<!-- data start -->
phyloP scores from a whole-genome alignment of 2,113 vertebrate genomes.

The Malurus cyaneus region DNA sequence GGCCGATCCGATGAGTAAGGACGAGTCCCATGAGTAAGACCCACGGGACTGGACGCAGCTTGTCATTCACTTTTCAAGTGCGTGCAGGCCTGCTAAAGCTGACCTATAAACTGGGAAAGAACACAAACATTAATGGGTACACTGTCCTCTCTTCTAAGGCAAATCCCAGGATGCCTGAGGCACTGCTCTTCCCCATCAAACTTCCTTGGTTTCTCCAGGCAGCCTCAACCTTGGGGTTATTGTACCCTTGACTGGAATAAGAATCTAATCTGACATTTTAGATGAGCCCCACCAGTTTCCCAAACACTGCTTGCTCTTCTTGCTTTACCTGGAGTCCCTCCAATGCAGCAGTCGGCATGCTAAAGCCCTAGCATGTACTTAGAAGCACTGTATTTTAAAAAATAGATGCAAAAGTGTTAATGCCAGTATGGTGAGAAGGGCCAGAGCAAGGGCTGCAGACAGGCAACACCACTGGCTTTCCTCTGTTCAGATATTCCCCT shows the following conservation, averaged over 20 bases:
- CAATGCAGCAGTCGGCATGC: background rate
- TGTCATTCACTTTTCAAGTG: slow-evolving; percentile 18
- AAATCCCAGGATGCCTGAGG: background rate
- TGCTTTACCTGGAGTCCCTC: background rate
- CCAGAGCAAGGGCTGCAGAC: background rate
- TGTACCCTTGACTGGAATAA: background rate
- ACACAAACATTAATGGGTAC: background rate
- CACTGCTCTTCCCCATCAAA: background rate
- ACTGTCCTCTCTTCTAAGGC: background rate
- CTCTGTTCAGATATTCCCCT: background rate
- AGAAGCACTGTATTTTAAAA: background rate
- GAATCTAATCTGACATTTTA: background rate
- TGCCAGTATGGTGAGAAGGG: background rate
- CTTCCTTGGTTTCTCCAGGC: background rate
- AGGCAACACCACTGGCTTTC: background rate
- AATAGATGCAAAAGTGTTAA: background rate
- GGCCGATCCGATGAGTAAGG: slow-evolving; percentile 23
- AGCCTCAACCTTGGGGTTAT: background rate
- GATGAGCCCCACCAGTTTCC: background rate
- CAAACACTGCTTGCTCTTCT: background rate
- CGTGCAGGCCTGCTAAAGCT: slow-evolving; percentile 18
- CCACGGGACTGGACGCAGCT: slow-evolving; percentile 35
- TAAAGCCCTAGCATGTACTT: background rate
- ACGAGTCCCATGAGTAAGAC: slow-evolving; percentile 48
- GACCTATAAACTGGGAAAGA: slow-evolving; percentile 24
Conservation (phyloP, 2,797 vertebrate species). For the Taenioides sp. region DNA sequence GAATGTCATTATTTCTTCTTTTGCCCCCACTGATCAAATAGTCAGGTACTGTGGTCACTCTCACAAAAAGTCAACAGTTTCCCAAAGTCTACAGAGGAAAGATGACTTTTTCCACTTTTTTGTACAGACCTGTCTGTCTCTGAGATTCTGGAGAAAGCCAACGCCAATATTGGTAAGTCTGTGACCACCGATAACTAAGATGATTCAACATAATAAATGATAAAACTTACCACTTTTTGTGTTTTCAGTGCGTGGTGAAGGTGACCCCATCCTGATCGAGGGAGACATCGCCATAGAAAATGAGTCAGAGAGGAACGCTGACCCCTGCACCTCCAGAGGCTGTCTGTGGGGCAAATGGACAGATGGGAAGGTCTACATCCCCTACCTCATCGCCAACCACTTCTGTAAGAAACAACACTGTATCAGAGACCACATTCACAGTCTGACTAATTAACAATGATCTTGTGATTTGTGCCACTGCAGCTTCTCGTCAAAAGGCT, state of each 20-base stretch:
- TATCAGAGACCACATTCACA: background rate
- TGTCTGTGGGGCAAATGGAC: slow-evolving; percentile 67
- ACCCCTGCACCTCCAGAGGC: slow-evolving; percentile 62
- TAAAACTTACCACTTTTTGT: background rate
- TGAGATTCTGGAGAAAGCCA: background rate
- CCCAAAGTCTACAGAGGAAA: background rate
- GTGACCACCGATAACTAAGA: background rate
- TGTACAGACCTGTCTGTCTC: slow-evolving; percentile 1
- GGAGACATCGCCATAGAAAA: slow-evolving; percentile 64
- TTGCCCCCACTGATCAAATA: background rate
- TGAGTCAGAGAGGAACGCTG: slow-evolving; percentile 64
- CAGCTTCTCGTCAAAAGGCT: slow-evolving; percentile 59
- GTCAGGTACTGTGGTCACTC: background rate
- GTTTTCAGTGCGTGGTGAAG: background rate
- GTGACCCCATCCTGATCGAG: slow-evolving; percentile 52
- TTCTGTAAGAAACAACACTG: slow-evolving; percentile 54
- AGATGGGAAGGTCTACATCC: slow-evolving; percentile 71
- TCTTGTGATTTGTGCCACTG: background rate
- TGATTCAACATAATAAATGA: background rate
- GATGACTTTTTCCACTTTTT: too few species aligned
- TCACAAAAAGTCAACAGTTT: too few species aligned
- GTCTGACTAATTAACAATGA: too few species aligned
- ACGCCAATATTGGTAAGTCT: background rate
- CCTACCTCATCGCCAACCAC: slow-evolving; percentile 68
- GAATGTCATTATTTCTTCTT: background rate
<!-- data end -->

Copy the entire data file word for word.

phyloP scores from a whole-genome alignment of 2,113 vertebrate genomes.

The Malurus cyaneus region DNA sequence GGCCGATCCGATGAGTAAGGACGAGTCCCATGAGTAAGACCCACGGGACTGGACGCAGCTTGTCATTCACTTTTCAAGTGCGTGCAGGCCTGCTAAAGCTGACCTATAAACTGGGAAAGAACACAAACATTAATGGGTACACTGTCCTCTCTTCTAAGGCAAATCCCAGGATGCCTGAGGCACTGCTCTTCCCCATCAAACTTCCTTGGTTTCTCCAGGCAGCCTCAACCTTGGGGTTATTGTACCCTTGACTGGAATAAGAATCTAATCTGACATTTTAGATGAGCCCCACCAGTTTCCCAAACACTGCTTGCTCTTCTTGCTTTACCTGGAGTCCCTCCAATGCAGCAGTCGGCATGCTAAAGCCCTAGCATGTACTTAGAAGCACTGTATTTTAAAAAATAGATGCAAAAGTGTTAATGCCAGTATGGTGAGAAGGGCCAGAGCAAGGGCTGCAGACAGGCAACACCACTGGCTTTCCTCTGTTCAGATATTCCCCT shows the following conservation, averaged over 20 bases:
- CAATGCAGCAGTCGGCATGC: background rate
- TGTCATTCACTTTTCAAGTG: slow-evolving; percentile 18
- AAATCCCAGGATGCCTGAGG: background rate
- TGCTTTACCTGGAGTCCCTC: background rate
- CCAGAGCAAGGGCTGCAGAC: background rate
- TGTACCCTTGACTGGAATAA: background rate
- ACACAAACATTAATGGGTAC: background rate
- CACTGCTCTTCCCCATCAAA: background rate
- ACTGTCCTCTCTTCTAAGGC: background rate
- CTCTGTTCAGATATTCCCCT: background rate
- AGAAGCACTGTATTTTAAAA: background rate
- GAATCTAATCTGACATTTTA: background rate
- TGCCAGTATGGTGAGAAGGG: background rate
- CTTCCTTGGTTTCTCCAGGC: background rate
- AGGCAACACCACTGGCTTTC: background rate
- AATAGATGCAAAAGTGTTAA: background rate
- GGCCGATCCGATGAGTAAGG: slow-evolving; percentile 23
- AGCCTCAACCTTGGGGTTAT: background rate
- GATGAGCCCCACCAGTTTCC: background rate
- CAAACACTGCTTGCTCTTCT: background rate
- CGTGCAGGCCTGCTAAAGCT: slow-evolving; percentile 18
- CCACGGGACTGGACGCAGCT: slow-evolving; percentile 35
- TAAAGCCCTAGCATGTACTT: background rate
- ACGAGTCCCATGAGTAAGAC: slow-evolving; percentile 48
- GACCTATAAACTGGGAAAGA: slow-evolving; percentile 24
Conservation (phyloP, 2,797 vertebrate species). For the Taenioides sp. region DNA sequence GAATGTCATTATTTCTTCTTTTGCCCCCACTGATCAAATAGTCAGGTACTGTGGTCACTCTCACAAAAAGTCAACAGTTTCCCAAAGTCTACAGAGGAAAGATGACTTTTTCCACTTTTTTGTACAGACCTGTCTGTCTCTGAGATTCTGGAGAAAGCCAACGCCAATATTGGTAAGTCTGTGACCACCGATAACTAAGATGATTCAACATAATAAATGATAAAACTTACCACTTTTTGTGTTTTCAGTGCGTGGTGAAGGTGACCCCATCCTGATCGAGGGAGACATCGCCATAGAAAATGAGTCAGAGAGGAACGCTGACCCCTGCACCTCCAGAGGCTGTCTGTGGGGCAAATGGACAGATGGGAAGGTCTACATCCCCTACCTCATCGCCAACCACTTCTGTAAGAAACAACACTGTATCAGAGACCACATTCACAGTCTGACTAATTAACAATGATCTTGTGATTTGTGCCACTGCAGCTTCTCGTCAAAAGGCT, state of each 20-base stretch:
- TATCAGAGACCACATTCACA: background rate
- TGTCTGTGGGGCAAATGGAC: slow-evolving; percentile 67
- ACCCCTGCACCTCCAGAGGC: slow-evolving; percentile 62
- TAAAACTTACCACTTTTTGT: background rate
- TGAGATTCTGGAGAAAGCCA: background rate
- CCCAAAGTCTACAGAGGAAA: background rate
- GTGACCACCGATAACTAAGA: background rate
- TGTACAGACCTGTCTGTCTC: slow-evolving; percentile 1
- GGAGACATCGCCATAGAAAA: slow-evolving; percentile 64
- TTGCCCCCACTGATCAAATA: background rate
- TGAGTCAGAGAGGAACGCTG: slow-evolving; percentile 64
- CAGCTTCTCGTCAAAAGGCT: slow-evolving; percentile 59
- GTCAGGTACTGTGGTCACTC: background rate
- GTTTTCAGTGCGTGGTGAAG: background rate
- GTGACCCCATCCTGATCGAG: slow-evolving; percentile 52
- TTCTGTAAGAAACAACACTG: slow-evolving; percentile 54
- AGATGGGAAGGTCTACATCC: slow-evolving; percentile 71
- TCTTGTGATTTGTGCCACTG: background rate
- TGATTCAACATAATAAATGA: background rate
- GATGACTTTTTCCACTTTTT: too few species aligned
- TCACAAAAAGTCAACAGTTT: too few species aligned
- GTCTGACTAATTAACAATGA: too few species aligned
- ACGCCAATATTGGTAAGTCT: background rate
- CCTACCTCATCGCCAACCAC: slow-evolving; percentile 68
- GAATGTCATTATTTCTTCTT: background rate